I realised I’ve been doing this just in the last couple of years. I’m not sorry for it.

Frankly, my standards keep me sane. I don’t have time to deal with bullshit that immature men — or women — are prone to throwing around. You want to be in my life? Fine. Meet these basic expectations. I promise I give as good as I get.

Phillip, Robert, Isaiah, Jared, Elijah, and Ben…

Thank you for being the boys you were and the men you’ve become. Thank you for setting the bar so high. I will always be better for having you.


Small Ways to Say ‘I Love You’

In light of the recent seismic event that has gripped my country — one whose aftershocks will be felt for at least four years, if not more — I started thinking about this post. Because I (and a lot of other people around the world) need to remember that, ultimately, we control our reactions to what happens to us. And we can choose to respond with hate or with love.

Tonight, I’m choosing love. So here are some small ways to say ‘I love you’.Read More »

The People v Standardised Testing

Let me start by saying that you can take the girl out of Waldorf, but you cannot take the Waldorf fully out of the girl.

My elementary school teachers would, undoubtedly, be thrilled to hear this.

For my readers who are unfamiliar with the term ‘Waldorf’, you’re not alone. It’s an educational philosophy developed by Rudolf Steiner and focuses on the ‘whole’ child — a holistic, creative, interactive approach to education. Waldorf education at the early childhood level involves a lot of free play, circle time, singing, outdoor exploration, and practical tasks, like simple cooking and gardening. At the elementary level, there is a ‘main lesson’, which can be on a range of subjects from language arts to physics to mythology. Often there is daily singing, poetry recitals, special activities like foreign languages, visual and dramatic arts, music, and movement lessons. Of course, Waldorf education is not without controversy. (You can find out more about the lawsuits and other issues that schools in the US face, in particular, if you do a simple Google search.) I myself had — and still do — my doubts about certain practices.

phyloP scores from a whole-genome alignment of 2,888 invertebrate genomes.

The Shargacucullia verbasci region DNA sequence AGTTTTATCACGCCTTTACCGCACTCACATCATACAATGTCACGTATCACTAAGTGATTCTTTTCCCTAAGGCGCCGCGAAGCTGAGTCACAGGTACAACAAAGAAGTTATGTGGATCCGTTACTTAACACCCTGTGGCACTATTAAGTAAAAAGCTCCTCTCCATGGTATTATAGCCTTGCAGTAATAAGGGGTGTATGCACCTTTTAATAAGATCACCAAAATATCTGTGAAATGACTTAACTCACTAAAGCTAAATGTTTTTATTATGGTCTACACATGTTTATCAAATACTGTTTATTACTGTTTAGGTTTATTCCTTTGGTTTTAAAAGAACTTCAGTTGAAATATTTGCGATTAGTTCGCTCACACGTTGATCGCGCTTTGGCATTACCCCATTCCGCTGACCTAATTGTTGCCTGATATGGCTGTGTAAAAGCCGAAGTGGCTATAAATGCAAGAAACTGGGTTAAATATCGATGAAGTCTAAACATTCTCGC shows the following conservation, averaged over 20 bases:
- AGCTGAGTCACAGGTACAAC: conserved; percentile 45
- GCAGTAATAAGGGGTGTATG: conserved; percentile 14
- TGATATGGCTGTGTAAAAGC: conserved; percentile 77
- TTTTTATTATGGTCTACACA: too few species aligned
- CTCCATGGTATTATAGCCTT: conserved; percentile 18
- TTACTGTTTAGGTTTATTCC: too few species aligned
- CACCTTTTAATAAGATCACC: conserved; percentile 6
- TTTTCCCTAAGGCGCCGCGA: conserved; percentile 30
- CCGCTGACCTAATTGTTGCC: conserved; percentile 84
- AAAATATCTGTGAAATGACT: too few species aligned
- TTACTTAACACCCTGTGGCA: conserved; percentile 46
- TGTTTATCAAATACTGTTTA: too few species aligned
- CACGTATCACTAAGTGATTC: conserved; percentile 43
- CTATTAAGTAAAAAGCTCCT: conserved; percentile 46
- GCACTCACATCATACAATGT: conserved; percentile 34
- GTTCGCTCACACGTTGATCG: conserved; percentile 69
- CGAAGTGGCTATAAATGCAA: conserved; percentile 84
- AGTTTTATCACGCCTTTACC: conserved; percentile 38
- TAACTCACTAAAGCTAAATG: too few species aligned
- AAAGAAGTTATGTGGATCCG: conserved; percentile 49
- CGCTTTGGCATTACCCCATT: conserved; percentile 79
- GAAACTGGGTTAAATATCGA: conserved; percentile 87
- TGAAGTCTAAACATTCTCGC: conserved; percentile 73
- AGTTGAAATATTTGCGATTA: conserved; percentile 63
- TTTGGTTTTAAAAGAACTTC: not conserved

There are quite a few Waldorf-inspired public (meaning state-funded) magnet or charter schools, especially across California…one of which I attended for elementary school (grades 1-6). Because my elementary school was public, there was a mandate that students take and maintain average scores on state standardised tests to continue receiving their funding. But more on that later. At school, I learned to cook, assemble a full-size wooden toolbox, take care of a garden, paint with watercolours, sing in a choir, perform on stage, speak Spanish, write basic Japanese calligraphy, how to do eurythmy (a sort of cross between dancing, yoga, and Tai Chi, I guess?), play two instruments…you name it, my sisters, our classmates, and I probably did it.